The picture from Laerskool Schweizer-Reneke showing a group of white learners sitting together while their four black classmates sit at a small table near the door. Picture: Twitter

Johannesburg - Almost a week since a photo showing a segregated classroom at Laerskool Schwizer-Reneke went viral on social media, it is still unclear who had separated the children according to race.

While the teacher who had taken the picture was suspended last week after an outcry, the North West Department of Education said it was not getting co-operation from the school with information that could shed light as to what had happened.

The suspended teacher sent the picture to a WhatsApp group to show parents that things were still going well on the first day of schooling.

Spokesperson Freddy Sepeng said on Monday that the department had suspended the teacher for taking the picture as the classroom was a place to teach and not take pictures.

"There is evidence that she had taken the picture and she did admit that she took it. Even the school principal and the school governing body admitted that she was the one who took the picture.

"However, what we are trying to understand is who separated the children. We don't know if it was her or the class teacher but we are not getting the truth. There is something dodgy here. Even the principal as someone who is from the department and is supposed to assist is not doing that.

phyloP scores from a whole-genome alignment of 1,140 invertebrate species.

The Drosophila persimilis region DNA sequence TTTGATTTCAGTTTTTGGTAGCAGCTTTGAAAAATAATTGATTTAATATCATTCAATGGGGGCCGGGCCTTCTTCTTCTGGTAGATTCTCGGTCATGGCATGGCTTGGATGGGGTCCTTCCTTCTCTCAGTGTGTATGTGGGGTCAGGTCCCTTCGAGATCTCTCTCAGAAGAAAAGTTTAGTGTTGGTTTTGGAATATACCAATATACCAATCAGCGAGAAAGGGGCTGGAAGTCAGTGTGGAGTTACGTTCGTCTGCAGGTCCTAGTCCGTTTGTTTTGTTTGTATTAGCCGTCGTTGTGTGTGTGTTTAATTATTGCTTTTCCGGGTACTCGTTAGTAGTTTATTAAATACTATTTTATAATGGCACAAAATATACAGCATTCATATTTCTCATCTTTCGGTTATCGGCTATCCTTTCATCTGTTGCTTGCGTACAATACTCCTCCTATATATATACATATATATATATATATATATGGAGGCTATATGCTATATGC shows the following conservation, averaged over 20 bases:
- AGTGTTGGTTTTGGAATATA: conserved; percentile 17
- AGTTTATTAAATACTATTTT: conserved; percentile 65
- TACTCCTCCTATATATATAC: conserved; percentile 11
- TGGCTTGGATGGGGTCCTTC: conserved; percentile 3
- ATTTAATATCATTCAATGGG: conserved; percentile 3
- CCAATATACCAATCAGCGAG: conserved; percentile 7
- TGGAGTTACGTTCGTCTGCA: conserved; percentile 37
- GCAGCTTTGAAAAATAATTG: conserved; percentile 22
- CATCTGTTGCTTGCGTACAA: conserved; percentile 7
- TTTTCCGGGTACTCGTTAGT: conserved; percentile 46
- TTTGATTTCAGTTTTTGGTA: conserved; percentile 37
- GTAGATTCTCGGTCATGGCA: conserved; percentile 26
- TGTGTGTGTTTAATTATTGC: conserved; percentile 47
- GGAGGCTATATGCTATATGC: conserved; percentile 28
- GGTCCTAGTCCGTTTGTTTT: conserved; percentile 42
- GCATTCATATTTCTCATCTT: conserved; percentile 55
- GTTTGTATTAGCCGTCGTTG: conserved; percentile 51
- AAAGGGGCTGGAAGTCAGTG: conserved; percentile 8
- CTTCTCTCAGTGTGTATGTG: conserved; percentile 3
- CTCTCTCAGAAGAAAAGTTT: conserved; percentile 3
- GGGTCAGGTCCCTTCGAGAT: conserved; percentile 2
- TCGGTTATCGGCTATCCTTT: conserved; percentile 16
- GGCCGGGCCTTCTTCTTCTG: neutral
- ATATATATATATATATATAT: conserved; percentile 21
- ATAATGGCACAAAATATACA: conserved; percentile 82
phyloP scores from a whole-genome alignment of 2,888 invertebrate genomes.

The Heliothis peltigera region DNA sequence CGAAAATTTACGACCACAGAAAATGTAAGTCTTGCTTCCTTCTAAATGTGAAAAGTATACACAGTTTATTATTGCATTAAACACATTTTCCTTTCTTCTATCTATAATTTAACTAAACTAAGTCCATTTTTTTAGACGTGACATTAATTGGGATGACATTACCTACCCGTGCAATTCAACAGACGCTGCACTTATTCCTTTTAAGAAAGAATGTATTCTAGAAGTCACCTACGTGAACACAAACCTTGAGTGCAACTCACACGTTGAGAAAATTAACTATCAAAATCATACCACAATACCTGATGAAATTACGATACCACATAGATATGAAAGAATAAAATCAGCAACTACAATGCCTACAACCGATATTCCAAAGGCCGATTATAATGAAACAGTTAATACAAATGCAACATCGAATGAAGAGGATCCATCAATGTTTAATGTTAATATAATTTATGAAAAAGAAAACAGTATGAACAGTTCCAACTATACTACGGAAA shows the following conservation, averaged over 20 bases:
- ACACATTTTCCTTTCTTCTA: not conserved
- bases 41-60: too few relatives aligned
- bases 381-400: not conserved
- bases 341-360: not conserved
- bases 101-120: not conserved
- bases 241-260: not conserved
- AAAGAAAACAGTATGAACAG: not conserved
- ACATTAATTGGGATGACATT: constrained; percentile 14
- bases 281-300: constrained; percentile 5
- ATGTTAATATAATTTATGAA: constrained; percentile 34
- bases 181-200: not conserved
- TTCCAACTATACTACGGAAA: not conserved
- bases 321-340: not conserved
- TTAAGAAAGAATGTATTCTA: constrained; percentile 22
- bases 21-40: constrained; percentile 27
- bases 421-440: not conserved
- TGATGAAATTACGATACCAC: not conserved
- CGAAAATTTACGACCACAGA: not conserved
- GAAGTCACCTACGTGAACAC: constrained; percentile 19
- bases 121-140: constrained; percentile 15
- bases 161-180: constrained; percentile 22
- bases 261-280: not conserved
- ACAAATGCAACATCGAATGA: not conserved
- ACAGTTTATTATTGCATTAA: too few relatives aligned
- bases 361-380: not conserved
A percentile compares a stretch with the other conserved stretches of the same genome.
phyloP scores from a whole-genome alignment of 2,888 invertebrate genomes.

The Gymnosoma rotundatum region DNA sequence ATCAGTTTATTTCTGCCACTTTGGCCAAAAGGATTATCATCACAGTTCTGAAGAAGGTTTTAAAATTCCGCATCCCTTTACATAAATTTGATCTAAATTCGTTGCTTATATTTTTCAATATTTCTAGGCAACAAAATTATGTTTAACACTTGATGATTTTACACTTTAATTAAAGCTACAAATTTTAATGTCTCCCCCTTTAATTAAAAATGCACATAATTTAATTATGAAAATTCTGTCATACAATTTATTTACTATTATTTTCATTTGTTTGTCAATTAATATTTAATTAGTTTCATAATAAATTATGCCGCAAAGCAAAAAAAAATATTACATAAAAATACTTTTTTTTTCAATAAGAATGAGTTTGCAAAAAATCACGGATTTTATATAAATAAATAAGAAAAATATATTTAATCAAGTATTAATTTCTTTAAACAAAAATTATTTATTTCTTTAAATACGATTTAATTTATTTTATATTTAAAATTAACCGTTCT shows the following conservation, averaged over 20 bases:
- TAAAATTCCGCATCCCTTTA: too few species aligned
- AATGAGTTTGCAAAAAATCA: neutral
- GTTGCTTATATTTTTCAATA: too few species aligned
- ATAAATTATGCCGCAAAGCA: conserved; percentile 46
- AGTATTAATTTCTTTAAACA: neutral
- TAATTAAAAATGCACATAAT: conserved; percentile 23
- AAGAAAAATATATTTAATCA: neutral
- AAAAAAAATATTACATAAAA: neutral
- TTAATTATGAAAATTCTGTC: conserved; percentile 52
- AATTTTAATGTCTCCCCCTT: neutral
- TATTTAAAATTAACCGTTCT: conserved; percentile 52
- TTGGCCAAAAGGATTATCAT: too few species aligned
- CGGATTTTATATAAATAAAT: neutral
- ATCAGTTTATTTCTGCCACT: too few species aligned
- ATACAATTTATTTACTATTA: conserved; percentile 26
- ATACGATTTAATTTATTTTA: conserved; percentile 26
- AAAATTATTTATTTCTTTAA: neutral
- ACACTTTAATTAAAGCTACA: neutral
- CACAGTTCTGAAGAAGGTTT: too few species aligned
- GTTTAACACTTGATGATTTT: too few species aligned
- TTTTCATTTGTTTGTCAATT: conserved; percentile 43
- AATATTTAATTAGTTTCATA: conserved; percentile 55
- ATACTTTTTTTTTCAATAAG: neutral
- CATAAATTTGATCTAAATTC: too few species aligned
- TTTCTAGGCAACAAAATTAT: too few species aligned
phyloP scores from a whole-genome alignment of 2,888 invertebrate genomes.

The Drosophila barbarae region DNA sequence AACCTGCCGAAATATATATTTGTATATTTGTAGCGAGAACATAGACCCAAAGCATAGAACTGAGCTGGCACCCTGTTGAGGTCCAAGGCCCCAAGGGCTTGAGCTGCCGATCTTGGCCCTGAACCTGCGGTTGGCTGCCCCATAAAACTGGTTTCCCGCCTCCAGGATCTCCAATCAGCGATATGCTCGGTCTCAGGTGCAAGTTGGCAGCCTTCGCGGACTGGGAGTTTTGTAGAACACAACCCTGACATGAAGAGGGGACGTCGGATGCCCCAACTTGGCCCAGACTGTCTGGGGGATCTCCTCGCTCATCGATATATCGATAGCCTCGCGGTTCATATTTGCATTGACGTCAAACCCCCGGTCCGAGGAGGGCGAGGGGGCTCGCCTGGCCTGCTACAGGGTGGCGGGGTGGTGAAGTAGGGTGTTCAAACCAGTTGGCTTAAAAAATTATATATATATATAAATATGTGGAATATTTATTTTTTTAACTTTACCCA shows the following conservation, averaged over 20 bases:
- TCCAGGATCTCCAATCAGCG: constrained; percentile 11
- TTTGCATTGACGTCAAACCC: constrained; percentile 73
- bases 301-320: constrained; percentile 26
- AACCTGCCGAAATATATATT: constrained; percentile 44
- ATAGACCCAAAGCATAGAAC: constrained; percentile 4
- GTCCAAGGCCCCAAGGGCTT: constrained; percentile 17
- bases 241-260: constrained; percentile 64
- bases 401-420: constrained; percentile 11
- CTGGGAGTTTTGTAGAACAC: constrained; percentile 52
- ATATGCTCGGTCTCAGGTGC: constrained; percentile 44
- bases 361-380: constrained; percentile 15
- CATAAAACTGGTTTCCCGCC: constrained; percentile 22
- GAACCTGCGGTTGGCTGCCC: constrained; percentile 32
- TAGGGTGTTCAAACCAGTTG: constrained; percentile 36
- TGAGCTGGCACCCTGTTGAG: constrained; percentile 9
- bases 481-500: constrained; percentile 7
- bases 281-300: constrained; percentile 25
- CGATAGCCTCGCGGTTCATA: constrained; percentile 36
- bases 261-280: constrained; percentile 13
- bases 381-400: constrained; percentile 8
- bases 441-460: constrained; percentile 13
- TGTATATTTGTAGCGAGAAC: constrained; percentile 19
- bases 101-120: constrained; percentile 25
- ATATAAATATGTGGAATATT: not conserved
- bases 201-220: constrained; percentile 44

"Maybe she (the teacher) was the same person who separated the children and took the picture or it was someone else but we don't know because we are not getting the relevant information," Sepeng said.

MEC for Education in North West Sello Lehari, as well as other officials, were to descend on the school on Monday to get to the bottom of the issue.
Sepeng was confident that they would know who the culprit was before the end of the day.

Meanwhile, the wishes of the protesters who had gathered at the school the day after the picture went vital and asked that the suspended teacher be replaced with a black one may not get their wishes.

Sepeng said the department was not making decisions on the basis of people's emotions.

"We are still looking for a teacher and there are procedures to be followed, we can't work with people's emotions."

He said one of the teachers at the school was temporarily assisting by teaching that class while they are still looking for someone else.

The Star